In January, Min Ko Naing, one of Burma’s leading dissidents, walked out of prison. When the government ordered his release, he was over three years into a sixty-five-year jail term he had received for political activities in support of the “Saffron Revolution,” a nationwide uprising launched against the ruling military junta by Buddhist monks in 2007.
That was not the first time in his life that Min Ko Naing had run afoul of the authorities. He began his career as an activist during another protest movement in 1988 that was brutally suppressed by the reigning generals, who ordered troops to open fire on unarmed demonstrators, killing thousands. Thousands of the survivors disappeared into jails or labor camps, where they endured conditions of unstinting brutality, sometimes for decades. Min Ko Naing survived the crackdown, but as one of the best-known student activists he was squarely in the sights of the government and soon ended up under arrest. Altogether he has spent twenty-one of the past twenty-three years in prison, much of it in solitary confinement.
When I met him a few weeks ago in Rangoon, I was hard-pressed to notice any lingering trauma. A fresh-faced forty-nine-year-old, he greeted me with a firm handshake and a broad smile, then introduced me to his colleague Ko Ko Gyi, a co-leader of the 88 Generation Students Group, a political movement that strives to keep alive the ideals of their youthful revolt. Both men were wearing identical dark longyi, the skirt-like garment that many in Burma (the official name of the country is Myanmar) prefer to trousers, and dazzling white shirts, perhaps an allusion to one of their political campaigns, in which supporters were urged to wear the color white to signal their demand for greater democracy. We sat down in a room in the freshly refurbished building that serves as the headquarters of their movement; the only furniture was a few plastic lawn chairs and an electric fan—no luxury in Burma’s spring dry season, when temperatures regularly hover above a hundred degrees.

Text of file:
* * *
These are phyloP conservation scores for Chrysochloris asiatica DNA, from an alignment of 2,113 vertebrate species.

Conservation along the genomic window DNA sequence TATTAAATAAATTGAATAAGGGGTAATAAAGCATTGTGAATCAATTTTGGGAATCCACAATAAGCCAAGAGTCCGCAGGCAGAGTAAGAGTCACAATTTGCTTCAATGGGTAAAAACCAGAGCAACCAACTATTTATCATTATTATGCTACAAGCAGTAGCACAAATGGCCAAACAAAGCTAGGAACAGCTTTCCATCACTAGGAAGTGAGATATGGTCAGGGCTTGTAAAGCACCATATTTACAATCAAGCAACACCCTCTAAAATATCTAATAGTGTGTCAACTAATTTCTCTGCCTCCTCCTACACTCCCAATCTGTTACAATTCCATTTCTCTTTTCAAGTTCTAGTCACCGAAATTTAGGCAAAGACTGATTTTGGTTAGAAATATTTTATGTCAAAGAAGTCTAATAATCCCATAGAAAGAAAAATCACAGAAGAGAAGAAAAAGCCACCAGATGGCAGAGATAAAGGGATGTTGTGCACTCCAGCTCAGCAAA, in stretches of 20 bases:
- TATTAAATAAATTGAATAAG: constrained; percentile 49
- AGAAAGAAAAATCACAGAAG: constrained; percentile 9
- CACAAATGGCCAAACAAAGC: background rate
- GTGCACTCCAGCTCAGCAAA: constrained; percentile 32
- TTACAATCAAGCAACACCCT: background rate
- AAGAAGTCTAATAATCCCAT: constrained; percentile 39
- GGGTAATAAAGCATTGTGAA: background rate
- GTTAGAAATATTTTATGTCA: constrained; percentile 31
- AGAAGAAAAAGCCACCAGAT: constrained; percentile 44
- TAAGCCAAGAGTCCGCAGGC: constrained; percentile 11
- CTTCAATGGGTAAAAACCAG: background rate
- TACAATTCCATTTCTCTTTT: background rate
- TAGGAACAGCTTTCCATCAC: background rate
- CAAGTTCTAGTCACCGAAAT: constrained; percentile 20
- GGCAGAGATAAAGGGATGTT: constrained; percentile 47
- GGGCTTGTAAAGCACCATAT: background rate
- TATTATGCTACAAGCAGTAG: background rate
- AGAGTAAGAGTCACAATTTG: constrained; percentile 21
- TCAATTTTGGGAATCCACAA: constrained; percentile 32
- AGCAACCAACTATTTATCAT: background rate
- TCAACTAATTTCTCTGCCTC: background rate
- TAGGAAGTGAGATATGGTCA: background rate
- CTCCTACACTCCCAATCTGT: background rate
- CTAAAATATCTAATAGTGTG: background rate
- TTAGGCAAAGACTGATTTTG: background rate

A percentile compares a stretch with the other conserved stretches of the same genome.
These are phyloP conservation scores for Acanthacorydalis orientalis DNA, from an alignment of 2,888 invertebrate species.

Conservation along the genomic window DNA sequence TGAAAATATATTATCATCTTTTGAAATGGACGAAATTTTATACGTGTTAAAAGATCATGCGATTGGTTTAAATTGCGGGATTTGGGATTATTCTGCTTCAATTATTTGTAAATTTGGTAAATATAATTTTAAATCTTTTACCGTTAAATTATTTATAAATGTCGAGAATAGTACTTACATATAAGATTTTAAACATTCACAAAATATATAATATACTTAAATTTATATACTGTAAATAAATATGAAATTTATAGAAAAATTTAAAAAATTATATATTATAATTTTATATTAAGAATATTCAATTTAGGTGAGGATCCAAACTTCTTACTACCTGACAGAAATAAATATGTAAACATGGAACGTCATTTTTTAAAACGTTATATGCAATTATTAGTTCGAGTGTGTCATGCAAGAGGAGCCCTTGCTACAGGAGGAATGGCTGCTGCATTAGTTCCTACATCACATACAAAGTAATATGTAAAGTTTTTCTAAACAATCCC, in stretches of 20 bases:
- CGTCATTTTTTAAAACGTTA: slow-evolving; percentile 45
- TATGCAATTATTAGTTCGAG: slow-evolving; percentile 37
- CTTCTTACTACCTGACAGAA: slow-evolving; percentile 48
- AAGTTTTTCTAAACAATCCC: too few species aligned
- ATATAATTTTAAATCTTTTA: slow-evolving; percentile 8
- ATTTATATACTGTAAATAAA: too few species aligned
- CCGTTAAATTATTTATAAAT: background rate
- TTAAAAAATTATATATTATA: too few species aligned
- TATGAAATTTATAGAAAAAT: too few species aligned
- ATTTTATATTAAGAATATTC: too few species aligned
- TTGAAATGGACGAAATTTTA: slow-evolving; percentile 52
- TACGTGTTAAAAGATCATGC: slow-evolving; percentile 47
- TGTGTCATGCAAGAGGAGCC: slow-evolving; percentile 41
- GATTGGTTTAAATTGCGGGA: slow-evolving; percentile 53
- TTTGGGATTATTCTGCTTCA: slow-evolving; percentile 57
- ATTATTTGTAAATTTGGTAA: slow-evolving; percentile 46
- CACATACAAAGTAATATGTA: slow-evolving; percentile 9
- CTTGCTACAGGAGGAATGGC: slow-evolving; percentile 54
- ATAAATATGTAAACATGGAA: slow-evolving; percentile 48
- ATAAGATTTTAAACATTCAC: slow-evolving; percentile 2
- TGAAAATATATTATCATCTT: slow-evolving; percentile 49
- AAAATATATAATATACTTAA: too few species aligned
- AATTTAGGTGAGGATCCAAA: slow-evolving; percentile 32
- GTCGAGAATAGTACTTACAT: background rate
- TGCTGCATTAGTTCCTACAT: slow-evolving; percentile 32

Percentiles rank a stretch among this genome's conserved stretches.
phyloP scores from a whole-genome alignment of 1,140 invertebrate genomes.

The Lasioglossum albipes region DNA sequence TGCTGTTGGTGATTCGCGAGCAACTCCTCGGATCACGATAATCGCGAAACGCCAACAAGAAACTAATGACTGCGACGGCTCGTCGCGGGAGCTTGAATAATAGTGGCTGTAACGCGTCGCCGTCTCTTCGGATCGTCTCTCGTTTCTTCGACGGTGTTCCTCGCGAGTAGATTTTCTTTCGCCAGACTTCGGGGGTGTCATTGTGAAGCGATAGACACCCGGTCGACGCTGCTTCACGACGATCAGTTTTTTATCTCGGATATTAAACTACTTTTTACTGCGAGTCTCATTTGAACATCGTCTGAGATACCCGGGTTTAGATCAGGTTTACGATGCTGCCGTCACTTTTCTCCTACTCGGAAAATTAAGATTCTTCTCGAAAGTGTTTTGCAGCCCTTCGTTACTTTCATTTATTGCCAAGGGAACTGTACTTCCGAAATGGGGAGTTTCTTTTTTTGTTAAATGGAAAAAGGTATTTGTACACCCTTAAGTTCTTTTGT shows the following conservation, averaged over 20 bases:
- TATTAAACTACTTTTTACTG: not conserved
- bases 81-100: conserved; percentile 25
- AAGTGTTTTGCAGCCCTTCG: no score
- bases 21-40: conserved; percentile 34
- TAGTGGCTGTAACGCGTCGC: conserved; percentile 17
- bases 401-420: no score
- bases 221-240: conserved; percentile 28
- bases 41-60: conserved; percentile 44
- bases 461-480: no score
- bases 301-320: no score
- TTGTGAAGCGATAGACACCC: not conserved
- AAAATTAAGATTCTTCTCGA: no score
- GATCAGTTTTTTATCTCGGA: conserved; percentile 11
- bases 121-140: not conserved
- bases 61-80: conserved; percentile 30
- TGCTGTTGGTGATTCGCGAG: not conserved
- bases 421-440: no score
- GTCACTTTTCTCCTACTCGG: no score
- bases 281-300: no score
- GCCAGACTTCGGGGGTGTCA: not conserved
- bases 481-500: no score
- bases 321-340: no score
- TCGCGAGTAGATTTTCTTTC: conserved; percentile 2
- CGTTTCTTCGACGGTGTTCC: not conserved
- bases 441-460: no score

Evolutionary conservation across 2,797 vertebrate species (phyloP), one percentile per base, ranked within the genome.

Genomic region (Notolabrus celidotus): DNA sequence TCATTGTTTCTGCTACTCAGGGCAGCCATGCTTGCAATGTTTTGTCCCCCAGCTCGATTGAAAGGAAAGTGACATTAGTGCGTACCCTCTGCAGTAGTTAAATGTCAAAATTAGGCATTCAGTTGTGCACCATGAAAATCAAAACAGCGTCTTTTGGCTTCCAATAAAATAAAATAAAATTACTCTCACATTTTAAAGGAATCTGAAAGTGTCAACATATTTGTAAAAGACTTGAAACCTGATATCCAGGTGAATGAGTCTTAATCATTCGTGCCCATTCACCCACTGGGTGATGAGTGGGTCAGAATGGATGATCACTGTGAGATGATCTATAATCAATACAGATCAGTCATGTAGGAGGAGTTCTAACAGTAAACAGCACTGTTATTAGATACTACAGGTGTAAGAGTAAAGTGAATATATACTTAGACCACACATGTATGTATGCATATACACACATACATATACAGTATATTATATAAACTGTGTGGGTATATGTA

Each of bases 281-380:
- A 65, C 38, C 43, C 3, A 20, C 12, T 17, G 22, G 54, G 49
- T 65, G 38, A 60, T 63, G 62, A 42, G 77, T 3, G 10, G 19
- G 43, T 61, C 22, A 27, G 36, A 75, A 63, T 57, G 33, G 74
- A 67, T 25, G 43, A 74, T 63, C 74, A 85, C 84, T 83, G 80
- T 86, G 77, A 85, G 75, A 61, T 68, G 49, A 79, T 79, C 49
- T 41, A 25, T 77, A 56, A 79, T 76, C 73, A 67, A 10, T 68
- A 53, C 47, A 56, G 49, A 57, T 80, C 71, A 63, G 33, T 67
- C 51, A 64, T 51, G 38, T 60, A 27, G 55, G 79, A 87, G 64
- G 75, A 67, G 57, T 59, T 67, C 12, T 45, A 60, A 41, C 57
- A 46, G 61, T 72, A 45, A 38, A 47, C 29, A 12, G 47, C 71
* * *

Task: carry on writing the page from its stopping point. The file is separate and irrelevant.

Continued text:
I had come to ask these men what they thought of Aung San Suu Kyi, the Nobel Peace Prize laureate who only recently emerged from her own latest spell of detention after many dogged years of struggle against the regime, and who is now leading Burma’s pro-democracy movement into a fraught new chapter of anxiety and hope. Last year, after nearly fifty years of military rule, President Thein Sein, himself an ex-general elected to office under constitutional ground rules designed by the old junta, launched a cautious political liberalization. He started ceasefire talks with a number of Burma’s ethnic minority groups, many of them at war with the central government for decades. He suspended a huge dam construction project to be built by the Chinese, thus signaling a reversal of the previous government’s lopsided dependence on assistance from Beijing.